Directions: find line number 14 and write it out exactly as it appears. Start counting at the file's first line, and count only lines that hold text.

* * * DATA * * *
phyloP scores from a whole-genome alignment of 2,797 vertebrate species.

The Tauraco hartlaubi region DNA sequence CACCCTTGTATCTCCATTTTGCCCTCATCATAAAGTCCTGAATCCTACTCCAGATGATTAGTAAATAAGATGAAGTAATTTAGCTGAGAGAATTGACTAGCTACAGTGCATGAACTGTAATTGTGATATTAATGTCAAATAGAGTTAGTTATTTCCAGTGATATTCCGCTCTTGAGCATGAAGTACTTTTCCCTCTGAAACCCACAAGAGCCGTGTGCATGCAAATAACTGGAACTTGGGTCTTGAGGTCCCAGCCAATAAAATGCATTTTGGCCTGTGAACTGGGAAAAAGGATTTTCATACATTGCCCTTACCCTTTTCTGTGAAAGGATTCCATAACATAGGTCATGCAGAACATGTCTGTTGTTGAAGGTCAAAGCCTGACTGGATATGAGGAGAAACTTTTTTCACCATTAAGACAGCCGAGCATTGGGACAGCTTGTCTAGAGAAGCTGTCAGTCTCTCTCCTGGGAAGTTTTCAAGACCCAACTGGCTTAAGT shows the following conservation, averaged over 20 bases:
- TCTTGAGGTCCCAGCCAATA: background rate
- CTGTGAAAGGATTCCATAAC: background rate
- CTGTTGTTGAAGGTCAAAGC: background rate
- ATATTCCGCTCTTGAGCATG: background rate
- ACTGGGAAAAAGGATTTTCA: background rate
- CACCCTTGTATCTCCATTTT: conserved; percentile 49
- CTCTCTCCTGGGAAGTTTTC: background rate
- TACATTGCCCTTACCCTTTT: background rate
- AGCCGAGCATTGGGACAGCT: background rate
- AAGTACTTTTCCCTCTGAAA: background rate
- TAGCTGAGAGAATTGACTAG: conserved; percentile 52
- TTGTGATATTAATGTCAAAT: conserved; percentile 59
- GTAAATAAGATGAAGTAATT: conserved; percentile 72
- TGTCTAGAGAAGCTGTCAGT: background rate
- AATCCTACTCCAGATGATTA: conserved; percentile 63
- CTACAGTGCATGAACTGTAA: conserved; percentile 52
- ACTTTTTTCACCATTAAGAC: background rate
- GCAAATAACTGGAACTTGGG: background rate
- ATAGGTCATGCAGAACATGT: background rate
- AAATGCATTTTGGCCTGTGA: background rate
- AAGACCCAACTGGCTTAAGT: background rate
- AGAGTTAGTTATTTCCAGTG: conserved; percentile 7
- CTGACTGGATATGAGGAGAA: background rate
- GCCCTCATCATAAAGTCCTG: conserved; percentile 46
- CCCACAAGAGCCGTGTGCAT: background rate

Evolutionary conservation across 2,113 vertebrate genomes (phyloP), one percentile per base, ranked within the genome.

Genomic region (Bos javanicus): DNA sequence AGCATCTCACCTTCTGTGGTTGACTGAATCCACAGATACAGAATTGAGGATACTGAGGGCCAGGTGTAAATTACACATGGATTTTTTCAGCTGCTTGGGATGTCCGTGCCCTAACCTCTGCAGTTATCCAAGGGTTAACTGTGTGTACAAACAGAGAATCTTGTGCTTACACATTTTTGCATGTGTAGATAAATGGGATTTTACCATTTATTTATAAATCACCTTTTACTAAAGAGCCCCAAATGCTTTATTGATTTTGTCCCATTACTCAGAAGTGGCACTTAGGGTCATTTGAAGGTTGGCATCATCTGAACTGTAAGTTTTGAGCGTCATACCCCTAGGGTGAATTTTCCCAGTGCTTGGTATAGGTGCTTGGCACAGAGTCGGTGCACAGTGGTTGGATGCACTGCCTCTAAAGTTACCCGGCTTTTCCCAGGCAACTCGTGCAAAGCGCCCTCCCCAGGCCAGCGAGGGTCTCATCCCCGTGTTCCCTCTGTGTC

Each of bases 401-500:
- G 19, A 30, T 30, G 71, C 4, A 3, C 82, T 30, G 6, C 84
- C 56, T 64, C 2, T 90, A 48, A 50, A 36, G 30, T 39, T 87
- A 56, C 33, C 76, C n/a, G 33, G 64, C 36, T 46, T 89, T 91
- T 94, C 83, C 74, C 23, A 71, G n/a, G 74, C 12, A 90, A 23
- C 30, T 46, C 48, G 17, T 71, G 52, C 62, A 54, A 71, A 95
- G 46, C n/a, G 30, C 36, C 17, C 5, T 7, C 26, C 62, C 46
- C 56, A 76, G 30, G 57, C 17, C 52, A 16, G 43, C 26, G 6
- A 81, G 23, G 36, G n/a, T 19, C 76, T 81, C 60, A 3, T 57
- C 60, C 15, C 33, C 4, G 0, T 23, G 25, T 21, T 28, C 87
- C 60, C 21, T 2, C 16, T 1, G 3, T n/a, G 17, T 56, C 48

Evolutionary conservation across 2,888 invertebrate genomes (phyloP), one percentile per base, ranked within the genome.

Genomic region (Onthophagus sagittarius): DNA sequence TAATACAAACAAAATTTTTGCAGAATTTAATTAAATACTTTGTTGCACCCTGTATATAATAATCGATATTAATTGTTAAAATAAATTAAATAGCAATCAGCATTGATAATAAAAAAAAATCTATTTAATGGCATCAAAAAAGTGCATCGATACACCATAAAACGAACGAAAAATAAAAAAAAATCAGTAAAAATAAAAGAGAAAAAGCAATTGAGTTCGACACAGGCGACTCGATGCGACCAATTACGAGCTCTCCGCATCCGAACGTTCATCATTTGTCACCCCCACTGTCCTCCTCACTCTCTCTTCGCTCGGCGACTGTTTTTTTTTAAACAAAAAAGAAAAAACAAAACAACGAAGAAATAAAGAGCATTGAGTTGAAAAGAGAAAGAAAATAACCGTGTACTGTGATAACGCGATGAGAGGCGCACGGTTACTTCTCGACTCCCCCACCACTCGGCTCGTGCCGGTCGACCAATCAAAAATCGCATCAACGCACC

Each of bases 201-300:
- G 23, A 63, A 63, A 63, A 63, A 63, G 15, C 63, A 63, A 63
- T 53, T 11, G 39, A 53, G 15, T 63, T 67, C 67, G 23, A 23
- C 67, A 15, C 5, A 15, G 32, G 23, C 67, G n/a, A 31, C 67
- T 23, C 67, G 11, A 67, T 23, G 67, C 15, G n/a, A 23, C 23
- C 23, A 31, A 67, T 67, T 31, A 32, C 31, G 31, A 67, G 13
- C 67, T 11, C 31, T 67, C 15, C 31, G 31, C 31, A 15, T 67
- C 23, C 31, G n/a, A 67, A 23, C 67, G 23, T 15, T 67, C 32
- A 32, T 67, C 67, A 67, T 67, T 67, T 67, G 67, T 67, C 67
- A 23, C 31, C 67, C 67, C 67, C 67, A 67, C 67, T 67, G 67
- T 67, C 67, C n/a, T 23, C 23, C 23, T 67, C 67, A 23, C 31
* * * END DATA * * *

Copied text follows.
- TTGTGATATTAATGTCAAAT: conserved; percentile 59